Masekela who is a singer, composer, flugelhornist, cornetist and trumpeter all rolled into one came onto the stage with more energy than I expected from his 77-year-old self. He got down to his music with agility that would be the envy of many people half his age. No surprises there especially because as he has said in previous interviews, “in the arts you can play forever. Not like say football where you have a sell by date by late 20s”. He entertained us for more than an hour and the crowd still begged for more even when he was leaving the stage.
I’ve since come to learn a few things about Hugh Masekela as I continue to read and watch things about him online. For example, the star who was raised by his grandma is decidedly down to earth and refuses to be called a legend. In a few of his own words towards this,
“We’re all born naked. When someone goes around thinking they’re great, they’re actually beginning their end.”
“If you feel entitled you’re already in trouble. Soon as you think you’re arrived, that’s when you’re leaving.”
He’s also a freedom fighter and pan Africanist to the core and this came out clearly in his music which was in parts guttural, forceful and full of dance. I’d say for the most part actually. In between performances he stopped to drive the message of a unified Africa home, mostly in poetic manner.
“I try not to consider African borders. We have to think of the whole continent as our home because before 1886 these borders were not there”.
“The joke is that on Africa. We didn’t create the borders so we’re fighting over something we didn’t really create. Let us fucking stop acting like fools. It’s so much easier to enjoy the world together”.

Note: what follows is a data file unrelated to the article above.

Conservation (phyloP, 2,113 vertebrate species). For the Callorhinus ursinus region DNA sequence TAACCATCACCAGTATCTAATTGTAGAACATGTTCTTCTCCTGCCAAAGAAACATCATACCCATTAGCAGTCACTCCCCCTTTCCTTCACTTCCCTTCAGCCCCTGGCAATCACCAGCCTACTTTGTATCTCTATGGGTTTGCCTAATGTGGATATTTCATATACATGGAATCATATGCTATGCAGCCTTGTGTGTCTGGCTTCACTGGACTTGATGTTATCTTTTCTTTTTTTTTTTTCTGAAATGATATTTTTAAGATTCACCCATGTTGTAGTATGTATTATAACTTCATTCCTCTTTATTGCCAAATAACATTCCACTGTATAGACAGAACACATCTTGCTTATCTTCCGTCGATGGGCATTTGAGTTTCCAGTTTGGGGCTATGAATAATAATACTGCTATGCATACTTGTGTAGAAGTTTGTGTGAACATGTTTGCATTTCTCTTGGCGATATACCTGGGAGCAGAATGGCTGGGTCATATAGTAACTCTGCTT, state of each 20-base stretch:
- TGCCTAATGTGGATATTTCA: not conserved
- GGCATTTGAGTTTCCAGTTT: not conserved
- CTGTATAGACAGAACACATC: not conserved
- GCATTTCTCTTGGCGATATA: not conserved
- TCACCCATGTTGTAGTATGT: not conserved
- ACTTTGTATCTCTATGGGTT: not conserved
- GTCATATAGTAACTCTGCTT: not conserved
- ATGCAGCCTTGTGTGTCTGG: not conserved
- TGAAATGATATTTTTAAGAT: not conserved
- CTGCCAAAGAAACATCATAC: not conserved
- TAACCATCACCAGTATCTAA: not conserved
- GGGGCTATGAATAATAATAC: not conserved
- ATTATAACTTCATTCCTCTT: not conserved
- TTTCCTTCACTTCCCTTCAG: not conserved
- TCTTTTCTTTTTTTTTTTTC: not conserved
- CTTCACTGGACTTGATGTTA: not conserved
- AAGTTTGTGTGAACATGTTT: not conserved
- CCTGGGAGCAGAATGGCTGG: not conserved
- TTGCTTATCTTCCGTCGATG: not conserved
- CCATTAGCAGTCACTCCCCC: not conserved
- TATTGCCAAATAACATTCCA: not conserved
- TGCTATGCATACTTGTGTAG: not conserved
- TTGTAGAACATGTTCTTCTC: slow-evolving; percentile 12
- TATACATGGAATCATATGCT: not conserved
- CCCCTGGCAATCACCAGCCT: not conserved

“We found the earth a very peaceful place and as soon as we were put in we started behaving very badly especially towards each other”.
Hugh delivered a concert that was worth every minute that the attendees spent in the Nairobi cold. We spoke to a few of our friends and asked them what they liked about him and here is what they had to say.
@abuokari – His realness and Pan Africanism
@potentash – The way he can get down
@Njooro – He genuinely connects with his audience
@wamathai – His energy
@Nyokabiwainaina – The fact that he’s both a vocalist and an instrumentalist
@mwendesusu – His honesty
Yours truly – He’s such a poet. And he swears like a sailor too 😀
First of all the tickets were sold out before the event and there were none at the door. This to me signifies the love for Hugh Masekela and the growing love and acceptance for jazz in the country.
There was plenty of food and alcohol at the venue though the queues got rather long at some point. Maybe more food stations would do in future.
There were shuttle buses to cross people within Uhuru Gardens. Thoughtful gesture on the part of the organization especially for ladies who wore high heels. We all know how walking on grass in high heels.
A few more gems from Hugh Masekela
“I didn’t go into music to be famous or to be known. I went into music because I loved it – Hugh Masekela.
“Musicians who cannot play an instrument are not musicians. Maybe technologists”.
“There’s nothing amazing about electronic sound”.